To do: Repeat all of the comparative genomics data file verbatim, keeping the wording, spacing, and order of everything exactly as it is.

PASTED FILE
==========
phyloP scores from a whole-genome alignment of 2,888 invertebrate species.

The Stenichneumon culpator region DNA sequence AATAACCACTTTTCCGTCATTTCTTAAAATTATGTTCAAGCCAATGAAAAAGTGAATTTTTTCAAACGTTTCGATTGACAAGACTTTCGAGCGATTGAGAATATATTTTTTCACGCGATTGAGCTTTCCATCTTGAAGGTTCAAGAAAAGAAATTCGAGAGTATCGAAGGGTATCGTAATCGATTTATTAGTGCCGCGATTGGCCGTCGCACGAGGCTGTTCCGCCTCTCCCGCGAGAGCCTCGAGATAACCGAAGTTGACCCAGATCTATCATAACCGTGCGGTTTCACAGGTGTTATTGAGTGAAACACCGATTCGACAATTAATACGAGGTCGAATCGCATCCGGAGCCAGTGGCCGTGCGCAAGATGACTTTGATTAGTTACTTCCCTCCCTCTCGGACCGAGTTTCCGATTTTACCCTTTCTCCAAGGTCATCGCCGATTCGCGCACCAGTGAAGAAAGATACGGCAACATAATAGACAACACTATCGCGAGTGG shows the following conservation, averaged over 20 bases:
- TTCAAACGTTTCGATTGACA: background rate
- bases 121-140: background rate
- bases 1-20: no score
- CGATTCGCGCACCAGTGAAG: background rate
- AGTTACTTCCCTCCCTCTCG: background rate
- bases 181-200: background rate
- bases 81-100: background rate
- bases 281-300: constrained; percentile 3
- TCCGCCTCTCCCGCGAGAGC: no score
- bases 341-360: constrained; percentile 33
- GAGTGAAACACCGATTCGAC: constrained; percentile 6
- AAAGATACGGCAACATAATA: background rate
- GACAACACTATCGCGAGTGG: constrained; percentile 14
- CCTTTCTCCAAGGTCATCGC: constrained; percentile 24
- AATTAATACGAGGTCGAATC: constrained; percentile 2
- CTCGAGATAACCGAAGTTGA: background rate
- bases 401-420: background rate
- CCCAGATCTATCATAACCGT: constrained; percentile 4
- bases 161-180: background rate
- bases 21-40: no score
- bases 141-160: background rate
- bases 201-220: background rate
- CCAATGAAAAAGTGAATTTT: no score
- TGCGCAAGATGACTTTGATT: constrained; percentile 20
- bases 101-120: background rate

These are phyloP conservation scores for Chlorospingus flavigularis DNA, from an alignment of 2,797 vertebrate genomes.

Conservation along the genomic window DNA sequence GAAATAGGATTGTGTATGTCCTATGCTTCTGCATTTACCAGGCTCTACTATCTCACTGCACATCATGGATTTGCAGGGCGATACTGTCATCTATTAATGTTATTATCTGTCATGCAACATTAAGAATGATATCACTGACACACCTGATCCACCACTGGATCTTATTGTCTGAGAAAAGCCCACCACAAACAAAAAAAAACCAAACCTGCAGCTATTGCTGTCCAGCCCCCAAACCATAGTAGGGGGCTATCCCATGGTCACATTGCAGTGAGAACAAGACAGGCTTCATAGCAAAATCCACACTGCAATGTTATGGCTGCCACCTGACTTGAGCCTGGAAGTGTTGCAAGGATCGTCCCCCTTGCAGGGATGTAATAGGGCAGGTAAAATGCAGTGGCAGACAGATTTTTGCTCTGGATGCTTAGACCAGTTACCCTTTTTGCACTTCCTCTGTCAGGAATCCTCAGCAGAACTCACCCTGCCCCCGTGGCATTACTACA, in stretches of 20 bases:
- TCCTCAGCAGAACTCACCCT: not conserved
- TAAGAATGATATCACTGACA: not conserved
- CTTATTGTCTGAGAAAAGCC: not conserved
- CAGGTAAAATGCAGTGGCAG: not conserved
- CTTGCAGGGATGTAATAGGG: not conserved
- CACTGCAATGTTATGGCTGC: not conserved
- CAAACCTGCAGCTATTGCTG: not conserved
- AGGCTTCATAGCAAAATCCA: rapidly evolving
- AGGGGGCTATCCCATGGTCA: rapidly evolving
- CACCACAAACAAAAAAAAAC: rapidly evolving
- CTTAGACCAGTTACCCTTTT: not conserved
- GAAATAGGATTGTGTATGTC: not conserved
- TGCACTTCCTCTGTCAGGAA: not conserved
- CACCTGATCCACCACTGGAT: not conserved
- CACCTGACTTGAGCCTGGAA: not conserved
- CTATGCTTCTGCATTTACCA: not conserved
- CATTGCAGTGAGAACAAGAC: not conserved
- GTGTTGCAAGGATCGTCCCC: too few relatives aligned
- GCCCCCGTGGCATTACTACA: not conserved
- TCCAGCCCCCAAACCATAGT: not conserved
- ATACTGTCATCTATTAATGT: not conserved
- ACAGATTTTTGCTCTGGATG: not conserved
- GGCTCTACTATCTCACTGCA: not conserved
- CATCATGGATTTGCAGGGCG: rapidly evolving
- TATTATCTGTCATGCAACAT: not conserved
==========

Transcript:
phyloP scores from a whole-genome alignment of 2,888 invertebrate species.

The Stenichneumon culpator region DNA sequence AATAACCACTTTTCCGTCATTTCTTAAAATTATGTTCAAGCCAATGAAAAAGTGAATTTTTTCAAACGTTTCGATTGACAAGACTTTCGAGCGATTGAGAATATATTTTTTCACGCGATTGAGCTTTCCATCTTGAAGGTTCAAGAAAAGAAATTCGAGAGTATCGAAGGGTATCGTAATCGATTTATTAGTGCCGCGATTGGCCGTCGCACGAGGCTGTTCCGCCTCTCCCGCGAGAGCCTCGAGATAACCGAAGTTGACCCAGATCTATCATAACCGTGCGGTTTCACAGGTGTTATTGAGTGAAACACCGATTCGACAATTAATACGAGGTCGAATCGCATCCGGAGCCAGTGGCCGTGCGCAAGATGACTTTGATTAGTTACTTCCCTCCCTCTCGGACCGAGTTTCCGATTTTACCCTTTCTCCAAGGTCATCGCCGATTCGCGCACCAGTGAAGAAAGATACGGCAACATAATAGACAACACTATCGCGAGTGG shows the following conservation, averaged over 20 bases:
- TTCAAACGTTTCGATTGACA: background rate
- bases 121-140: background rate
- bases 1-20: no score
- CGATTCGCGCACCAGTGAAG: background rate
- AGTTACTTCCCTCCCTCTCG: background rate
- bases 181-200: background rate
- bases 81-100: background rate
- bases 281-300: constrained; percentile 3
- TCCGCCTCTCCCGCGAGAGC: no score
- bases 341-360: constrained; percentile 33
- GAGTGAAACACCGATTCGAC: constrained; percentile 6
- AAAGATACGGCAACATAATA: background rate
- GACAACACTATCGCGAGTGG: constrained; percentile 14
- CCTTTCTCCAAGGTCATCGC: constrained; percentile 24
- AATTAATACGAGGTCGAATC: constrained; percentile 2
- CTCGAGATAACCGAAGTTGA: background rate
- bases 401-420: background rate
- CCCAGATCTATCATAACCGT: constrained; percentile 4
- bases 161-180: background rate
- bases 21-40: no score
- bases 141-160: background rate
- bases 201-220: background rate
- CCAATGAAAAAGTGAATTTT: no score
- TGCGCAAGATGACTTTGATT: constrained; percentile 20
- bases 101-120: background rate

These are phyloP conservation scores for Chlorospingus flavigularis DNA, from an alignment of 2,797 vertebrate genomes.

Conservation along the genomic window DNA sequence GAAATAGGATTGTGTATGTCCTATGCTTCTGCATTTACCAGGCTCTACTATCTCACTGCACATCATGGATTTGCAGGGCGATACTGTCATCTATTAATGTTATTATCTGTCATGCAACATTAAGAATGATATCACTGACACACCTGATCCACCACTGGATCTTATTGTCTGAGAAAAGCCCACCACAAACAAAAAAAAACCAAACCTGCAGCTATTGCTGTCCAGCCCCCAAACCATAGTAGGGGGCTATCCCATGGTCACATTGCAGTGAGAACAAGACAGGCTTCATAGCAAAATCCACACTGCAATGTTATGGCTGCCACCTGACTTGAGCCTGGAAGTGTTGCAAGGATCGTCCCCCTTGCAGGGATGTAATAGGGCAGGTAAAATGCAGTGGCAGACAGATTTTTGCTCTGGATGCTTAGACCAGTTACCCTTTTTGCACTTCCTCTGTCAGGAATCCTCAGCAGAACTCACCCTGCCCCCGTGGCATTACTACA, in stretches of 20 bases:
- TCCTCAGCAGAACTCACCCT: not conserved
- TAAGAATGATATCACTGACA: not conserved
- CTTATTGTCTGAGAAAAGCC: not conserved
- CAGGTAAAATGCAGTGGCAG: not conserved
- CTTGCAGGGATGTAATAGGG: not conserved
- CACTGCAATGTTATGGCTGC: not conserved
- CAAACCTGCAGCTATTGCTG: not conserved
- AGGCTTCATAGCAAAATCCA: rapidly evolving
- AGGGGGCTATCCCATGGTCA: rapidly evolving
- CACCACAAACAAAAAAAAAC: rapidly evolving
- CTTAGACCAGTTACCCTTTT: not conserved
- GAAATAGGATTGTGTATGTC: not conserved
- TGCACTTCCTCTGTCAGGAA: not conserved
- CACCTGATCCACCACTGGAT: not conserved
- CACCTGACTTGAGCCTGGAA: not conserved
- CTATGCTTCTGCATTTACCA: not conserved
- CATTGCAGTGAGAACAAGAC: not conserved
- GTGTTGCAAGGATCGTCCCC: too few relatives aligned
- GCCCCCGTGGCATTACTACA: not conserved
- TCCAGCCCCCAAACCATAGT: not conserved
- ATACTGTCATCTATTAATGT: not conserved
- ACAGATTTTTGCTCTGGATG: not conserved
- GGCTCTACTATCTCACTGCA: not conserved
- CATCATGGATTTGCAGGGCG: rapidly evolving
- TATTATCTGTCATGCAACAT: not conserved